On Sunday 16th January 1842, these brave emigrants made the first glimpse of New Zealand, soon to become pioneers of a new settlement. One wonders what thoughts were in the minds of William and Mary Jones and Mary Ann Meredith as they neared their future home.

At about 4 o'clock in the afternoon of Thursday 20th January 1842, the “Fifeshire” entered the harbour at Wellington in the North Island of New Zealand, having that day sailed through Cook Strait. The reason they went to Wellington first was that they simply did not know where Nelson was. On Thursday 27th January 1842, after a stay of a week in Wellington, the “Fifeshire” set sail for Nelson in the South Island, arriving in the early hours of Tuesday, 1st February 1842. As the "Fifeshire" was sailing into Nelson Haven she was greeted by gun salute organised by the small group of people had arrived on an earlier voyage to organize the settlement.

Of the family of five who had left England four months previously, only three remained to step ashore. William Jones, Mary Jones and her daughter Mary Ann Meredith, the last named not remaining a miss for long.

Shortly after her arrival in New Zealand, Mary Ann Meredith was married, at Nelson on 8th May 1842. Her husband was a Scottish born seaman named John Cargill, whom she may have met on the ship, if, as is believed he was a crew member of the “Fifeshire”.

John was born at Ferryden, Montrose, Scotland on 21st June 1820 the fifth child of Robert Cargill and Catherine nee Bate.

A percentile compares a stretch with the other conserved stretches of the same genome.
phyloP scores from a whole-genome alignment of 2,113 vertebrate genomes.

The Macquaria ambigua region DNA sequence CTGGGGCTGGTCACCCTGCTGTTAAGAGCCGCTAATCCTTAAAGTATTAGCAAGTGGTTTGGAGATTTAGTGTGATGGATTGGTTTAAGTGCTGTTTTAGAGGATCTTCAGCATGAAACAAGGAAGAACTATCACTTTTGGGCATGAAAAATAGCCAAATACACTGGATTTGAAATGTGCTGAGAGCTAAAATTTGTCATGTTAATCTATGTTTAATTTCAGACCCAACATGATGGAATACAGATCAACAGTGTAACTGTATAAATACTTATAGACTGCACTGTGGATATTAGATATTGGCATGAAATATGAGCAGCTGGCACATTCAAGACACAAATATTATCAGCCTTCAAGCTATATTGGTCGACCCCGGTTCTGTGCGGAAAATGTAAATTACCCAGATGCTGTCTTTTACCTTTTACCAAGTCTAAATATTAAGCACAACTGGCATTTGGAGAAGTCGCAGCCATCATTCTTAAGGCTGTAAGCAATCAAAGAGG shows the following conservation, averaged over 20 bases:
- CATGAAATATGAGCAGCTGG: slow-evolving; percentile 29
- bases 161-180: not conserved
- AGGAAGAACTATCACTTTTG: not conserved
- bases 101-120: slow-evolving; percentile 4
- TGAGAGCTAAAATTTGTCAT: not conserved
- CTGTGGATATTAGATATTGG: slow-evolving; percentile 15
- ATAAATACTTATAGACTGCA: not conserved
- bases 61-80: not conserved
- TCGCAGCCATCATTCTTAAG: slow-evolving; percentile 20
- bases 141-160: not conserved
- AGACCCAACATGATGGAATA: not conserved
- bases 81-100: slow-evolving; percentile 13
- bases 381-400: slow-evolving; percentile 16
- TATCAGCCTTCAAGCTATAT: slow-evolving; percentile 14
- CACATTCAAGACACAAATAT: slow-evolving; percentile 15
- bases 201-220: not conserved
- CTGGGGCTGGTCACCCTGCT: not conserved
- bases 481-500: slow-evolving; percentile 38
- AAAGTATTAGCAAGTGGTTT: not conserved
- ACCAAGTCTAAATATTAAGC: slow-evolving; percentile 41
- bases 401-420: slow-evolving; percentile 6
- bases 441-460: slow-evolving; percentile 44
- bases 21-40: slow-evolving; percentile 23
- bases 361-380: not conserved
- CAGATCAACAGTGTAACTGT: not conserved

John and Mary Ann Cargill lived in the Nelson area, and during the next nine years following their marriage four children were born to them.

John Cargill was away from home a lot, following his profession as a mariner. According to family legend, John Cargill was presumed lost at sea around 1853, although no documented record of this event can be found.

There is a lot of controversy about the supposed death of John Cargill in 1853. There is evidence that a John Cargill jumped ship in Melbourne on 1st February 1852, and went to the goldfields at Bendigo. Was this Mary Ann's husband? It is quite possible.

The New Zealand Registrar of Births, Deaths, and Marriages have the death of a John Cargill registered on 8th June 1890 at Waitati. An inquest was held into this death, and some interesting coincidences show up in the report of this inquest.

The inquest was held at Waitati, before Mr. Carew, Coroner, and a jury of six on 11th June 1890. The following is the evidence given by two witnesses.

Philip McLeod